2013-06-28 / Letters

Protection At What Price?

Dear Editor:

It’s a given that after Sandy, our community will need to make some lifestyle sacrifices to improve protection against the next big storm. But after listening to a presentation about the dune forests that will be tested in Rockaway Beach, I am left wondering how much of our beach must we sacrifice to satisfy our concerns, the insurance companies and City Hall.

Maybe the dune forest will work great between Beach 87th and Beach 97th Streets. We should support our neighbors there and learn from their experiment. However, if the City drops two rows of dunes, a boardwalk and tree forest onto the sand between say Beach 139th Street and Beach 149th (at a cost of $12,000,000), there won’t be much beach left in Neponsit.

Do we need to take such draconian measures? Maybe. I hope not. But these decisions must be based on the needs of the community that knows the beach best, not the global warming agenda of City Hall. If you hung around until the end of Walter Meyer’s presentation, the last thing he said was “the Mayor is committed to a double dune system throughout Rockaway.”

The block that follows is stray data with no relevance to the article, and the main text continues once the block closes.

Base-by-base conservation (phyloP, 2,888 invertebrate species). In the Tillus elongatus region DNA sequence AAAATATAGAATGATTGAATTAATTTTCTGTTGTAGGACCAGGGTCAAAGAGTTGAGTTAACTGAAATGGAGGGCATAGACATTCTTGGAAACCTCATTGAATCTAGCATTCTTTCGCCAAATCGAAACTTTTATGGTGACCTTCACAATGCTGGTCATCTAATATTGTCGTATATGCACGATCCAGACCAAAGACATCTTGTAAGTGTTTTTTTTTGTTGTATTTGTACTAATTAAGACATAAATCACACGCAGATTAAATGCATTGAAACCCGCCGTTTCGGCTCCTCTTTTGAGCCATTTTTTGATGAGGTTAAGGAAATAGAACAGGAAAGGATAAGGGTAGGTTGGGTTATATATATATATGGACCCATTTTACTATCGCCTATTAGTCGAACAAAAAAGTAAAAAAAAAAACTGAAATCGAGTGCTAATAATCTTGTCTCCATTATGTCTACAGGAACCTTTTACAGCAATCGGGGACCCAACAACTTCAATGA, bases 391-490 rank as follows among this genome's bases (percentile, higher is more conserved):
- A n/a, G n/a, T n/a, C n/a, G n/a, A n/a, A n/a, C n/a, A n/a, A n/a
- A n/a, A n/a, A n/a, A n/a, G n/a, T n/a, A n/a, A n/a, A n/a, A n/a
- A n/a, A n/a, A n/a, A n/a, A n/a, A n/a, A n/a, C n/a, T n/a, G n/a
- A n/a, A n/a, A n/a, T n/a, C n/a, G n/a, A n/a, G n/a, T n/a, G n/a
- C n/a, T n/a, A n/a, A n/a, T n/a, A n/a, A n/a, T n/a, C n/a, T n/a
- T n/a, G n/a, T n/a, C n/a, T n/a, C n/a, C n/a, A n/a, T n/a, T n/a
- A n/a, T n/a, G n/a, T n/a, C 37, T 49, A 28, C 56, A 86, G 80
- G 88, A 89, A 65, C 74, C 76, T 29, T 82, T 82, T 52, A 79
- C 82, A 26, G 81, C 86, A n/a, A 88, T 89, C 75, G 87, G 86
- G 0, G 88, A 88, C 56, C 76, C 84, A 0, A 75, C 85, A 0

For many of us, the beach defines life in Rockaway. If the ocean is inaccessible or the beach largely unusable, then we will be Rockaway Beach in name only. Certainly our top priority is to safeguard our families, homes and businesses but we also want to preserve our way of life as much as possible.

BHPOA President Hank Iori has set the bar high, calling on civic associations throughout the peninsula to strive towards a system of protection that can withstand a 500-year storm (a.k.a. a 19-foot storm surge). I applaud this initiative. And I like his “all of the above” approach. For each section of the peninsula, a different mix of dunes, walls, reefs, etc. may be necessary to protect our homes from the next Irene, Sandy, Gloria or Donna. We all need to do our homework so Rockaway can make informed choices that properly balance our need to protect life and property with our ability to use and enjoy our beaches.

If we leave it to City Hall, we may find there is very little beach left for us to use in parts of Rockaway. That is a very high price to pay for protection.

PAUL KING

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